News from CSD - 2015

​Many Americans struggle with debt and limited savings, and they have little chance of moving up the economic ladder. What can be done to address a problem that has devastating consequences for families, communities and our nation as whole?
​​Every kindergartner enrolled this year in St. Louis City public and charter schools is receiving a college savings account, Treasurer Tishaura O. Jones said Tuesday at the official launch of the College Kids program. 
​​Israel’s parliament has passed a law funding long-term savings accounts for all newborns, based on a proposal developed by Michal Grinstein-Weiss, associate director of the Center for Social Development (CSD), and on research efforts led by Michael Sherraden, director of CSD.
When Molly Metzger was a PhD student, the time came for her to draft research questions for her dissertation. She drew a blank. After three years in classrooms, she felt out of touch with her topic: low-income housing.
​The U.S. Department of the Treasury has announced the national launch of the myRA program, a government-backed retirement plan for people who don’t have access to a retirement savings plan at work or who haven’t found an easy enough way to save.
​​In 2010, researchers in the vast YouthSave Initiative started investigating whether low-income youth can build savings in the developing countries of Colombia, Ghana, Kenya and Nepal. Now those researchers’ findings are summarized in a newly released report.
​More than 100 people gathered in St. Louis in October to hear leading experts discuss the latest research, funding, program and account-structure ideas in the growing field of Child Development Accounts (CDAs).
​Warning that “we are going to see many more Fergusons in this country,” Richard Rothstein, a national expert on education, race and ethnicity, recounted the history of government’s role in racial segregation, in a video created for the Center for Social Development event “Inclusive Housing: A Public Forum for Policy Action in St. Louis.”​
​The Center for Social Development  and the Clark-Fox Policy Institute hosted “Inclusive Housing: A Public Forum for Policy Action in St. Louis” in October to discuss local, state and federal policies and how to build more inclusive metro areas. Read about the forum and find links to videos, including Richard Rothstein's presentation "The Making of Ferguson."
​​A woman in Tennessee sells her plasma twice a week to help her family of four survive. She has little cash, about $2 a day, but she has a lot of company. The number of families living on $2 per person, per day, has soared to 1.5 million American households, including about 3 million children.
​​YouthSave researchers gathered recently in Washington, D.C., to discuss what they learned over five years about how to provide scalable saving mechanisms to low-income youth—and what their findings could mean for youth development and financial inclusion. The discussion included the findings of YouthSave’s Savings Demand Assessment in Colombia, Ghana, Kenya and Nepal, and the results of a longitudinal experimental impact study in Ghana. 
Answering the call to participate in the Smart Decarceration Initiative’s first conference, about 150 people from throughout the country gathered Sept. 24-27 at Washington University to work on redefining justice in America.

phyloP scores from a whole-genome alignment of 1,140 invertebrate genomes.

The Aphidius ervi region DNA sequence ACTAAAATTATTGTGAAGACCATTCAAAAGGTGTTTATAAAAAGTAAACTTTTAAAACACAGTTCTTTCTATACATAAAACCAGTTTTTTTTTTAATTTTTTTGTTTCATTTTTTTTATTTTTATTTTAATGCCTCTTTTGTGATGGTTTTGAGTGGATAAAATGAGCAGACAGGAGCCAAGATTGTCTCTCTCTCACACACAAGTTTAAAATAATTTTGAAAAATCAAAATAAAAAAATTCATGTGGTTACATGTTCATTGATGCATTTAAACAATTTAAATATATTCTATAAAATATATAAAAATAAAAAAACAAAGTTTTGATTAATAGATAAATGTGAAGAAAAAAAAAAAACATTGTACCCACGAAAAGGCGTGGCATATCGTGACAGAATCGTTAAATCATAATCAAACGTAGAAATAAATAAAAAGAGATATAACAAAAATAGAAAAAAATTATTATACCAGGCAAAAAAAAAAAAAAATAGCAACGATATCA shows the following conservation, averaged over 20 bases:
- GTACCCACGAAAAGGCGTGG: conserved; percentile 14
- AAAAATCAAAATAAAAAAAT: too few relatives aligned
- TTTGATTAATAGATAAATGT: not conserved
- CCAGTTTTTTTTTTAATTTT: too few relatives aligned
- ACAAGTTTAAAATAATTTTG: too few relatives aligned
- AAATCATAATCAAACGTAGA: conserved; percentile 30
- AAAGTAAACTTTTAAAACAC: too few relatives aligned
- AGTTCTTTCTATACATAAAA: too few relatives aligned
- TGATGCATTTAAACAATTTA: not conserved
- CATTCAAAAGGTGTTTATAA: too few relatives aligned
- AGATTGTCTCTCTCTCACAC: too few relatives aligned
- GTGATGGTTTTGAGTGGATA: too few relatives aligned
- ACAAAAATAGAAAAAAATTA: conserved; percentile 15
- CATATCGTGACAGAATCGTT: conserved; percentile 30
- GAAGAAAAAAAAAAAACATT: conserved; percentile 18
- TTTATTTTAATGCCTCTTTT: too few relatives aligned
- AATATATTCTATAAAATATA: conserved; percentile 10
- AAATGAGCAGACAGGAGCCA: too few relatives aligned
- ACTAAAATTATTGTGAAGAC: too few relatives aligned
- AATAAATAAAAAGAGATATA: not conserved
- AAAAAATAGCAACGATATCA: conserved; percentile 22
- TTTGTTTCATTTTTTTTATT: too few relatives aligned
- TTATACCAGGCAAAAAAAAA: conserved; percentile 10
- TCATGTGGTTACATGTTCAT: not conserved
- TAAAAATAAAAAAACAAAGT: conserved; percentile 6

The U.S. Department of Labor on Monday confirmed a grant to St. Louis YouthBuild of $1.06 million to support academic and occupational skills training for at-risk youth. Washington University is is a partner with YouthBuilda relationship that was seeded by an event early this year initiated by the Center for Social Development.
Melvin L. Oliver, PhD, a nationally recognized expert on racial and urban inequality, delivered a major speech Wednesday at Washington University in St. Louis, interspersing it with more than a dozen books he recommends. His address, “Wealth Inequality Through the Lens of Race: Sociological Observations,” marked the re-launching of the Sociology Department and the Center for Social Development’s 20th anniversary.​
The Ferguson Commission in its report released this week called for universal Child Development Accounts (CDAs) that are statewide and automatic. What are CDAs? They’re investment accounts for long-term goals like postsecondary education. They are progressive, seeded with an initial deposit of $50 to $500, with extra put in for the poorest children. ​
The U.S. faces the tremendous challenge of reducing its overreliance on prisons and jails. As the social and economic costs of incarceration rise, the need—and opportunity—exists to reverse the trend. The new Smart Decarceration Initiative is taking up the challenge.
Israel’s parliament, the Knesset, will consider a state budget this fall that includes funding for long-term savings accounts for all newborns, a proposal authored by Michal Grinstein-Weiss, PhD,  the associate director of the Center for Social Development, and based on research efforts led by Michael Sherraden, PhD, the director of CSD.​ The nation’s cabinet approved the budget on Aug. 6, and the Knesset is expected to vote on it in November.
An experimental Individual Development Account had no effect on whether participants opened a retirement account or on the adequacy of their retirement savings, according to a newly published article in the Journal of Gerontological Social Work
​​At CSD, we believe that financial security should be lifelong, starting at birth and extending from childhood through adulthood. Today CSD is proud to join CFED and more than a dozen other partners in launching the Campaign for Every Kid’s Future.